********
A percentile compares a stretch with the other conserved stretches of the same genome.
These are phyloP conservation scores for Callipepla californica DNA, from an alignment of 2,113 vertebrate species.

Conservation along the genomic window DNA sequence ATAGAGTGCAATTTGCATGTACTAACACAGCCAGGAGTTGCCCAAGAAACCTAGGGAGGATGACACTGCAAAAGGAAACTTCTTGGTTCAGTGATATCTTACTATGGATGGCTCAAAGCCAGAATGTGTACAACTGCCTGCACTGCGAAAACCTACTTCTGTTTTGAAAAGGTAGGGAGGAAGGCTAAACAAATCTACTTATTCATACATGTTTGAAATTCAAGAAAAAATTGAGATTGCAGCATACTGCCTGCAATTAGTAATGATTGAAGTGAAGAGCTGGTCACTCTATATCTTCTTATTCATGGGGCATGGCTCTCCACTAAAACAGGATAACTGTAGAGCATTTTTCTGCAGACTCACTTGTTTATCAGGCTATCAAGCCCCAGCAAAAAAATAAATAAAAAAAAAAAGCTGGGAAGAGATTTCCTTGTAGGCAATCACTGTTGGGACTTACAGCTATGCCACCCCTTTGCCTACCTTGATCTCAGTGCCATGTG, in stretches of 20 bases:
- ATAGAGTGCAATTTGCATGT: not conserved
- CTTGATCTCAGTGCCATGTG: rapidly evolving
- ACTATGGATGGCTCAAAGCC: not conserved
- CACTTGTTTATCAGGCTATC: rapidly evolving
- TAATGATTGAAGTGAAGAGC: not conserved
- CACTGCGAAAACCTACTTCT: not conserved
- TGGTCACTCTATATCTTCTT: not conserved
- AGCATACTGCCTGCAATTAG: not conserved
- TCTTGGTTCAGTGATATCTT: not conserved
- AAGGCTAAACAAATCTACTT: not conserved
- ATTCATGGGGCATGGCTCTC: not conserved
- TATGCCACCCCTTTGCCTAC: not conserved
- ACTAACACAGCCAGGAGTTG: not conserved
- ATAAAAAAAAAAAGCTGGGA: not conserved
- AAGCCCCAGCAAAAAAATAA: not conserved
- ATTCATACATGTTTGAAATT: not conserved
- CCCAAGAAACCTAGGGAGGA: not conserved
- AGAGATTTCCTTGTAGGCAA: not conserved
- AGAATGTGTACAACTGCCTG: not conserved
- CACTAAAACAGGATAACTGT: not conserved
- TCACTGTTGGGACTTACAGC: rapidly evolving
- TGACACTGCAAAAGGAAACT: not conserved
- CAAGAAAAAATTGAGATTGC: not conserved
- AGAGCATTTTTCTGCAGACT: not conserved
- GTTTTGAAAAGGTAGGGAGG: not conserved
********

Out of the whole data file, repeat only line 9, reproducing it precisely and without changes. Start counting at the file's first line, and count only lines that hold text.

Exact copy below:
- CACTGCGAAAACCTACTTCT: not conserved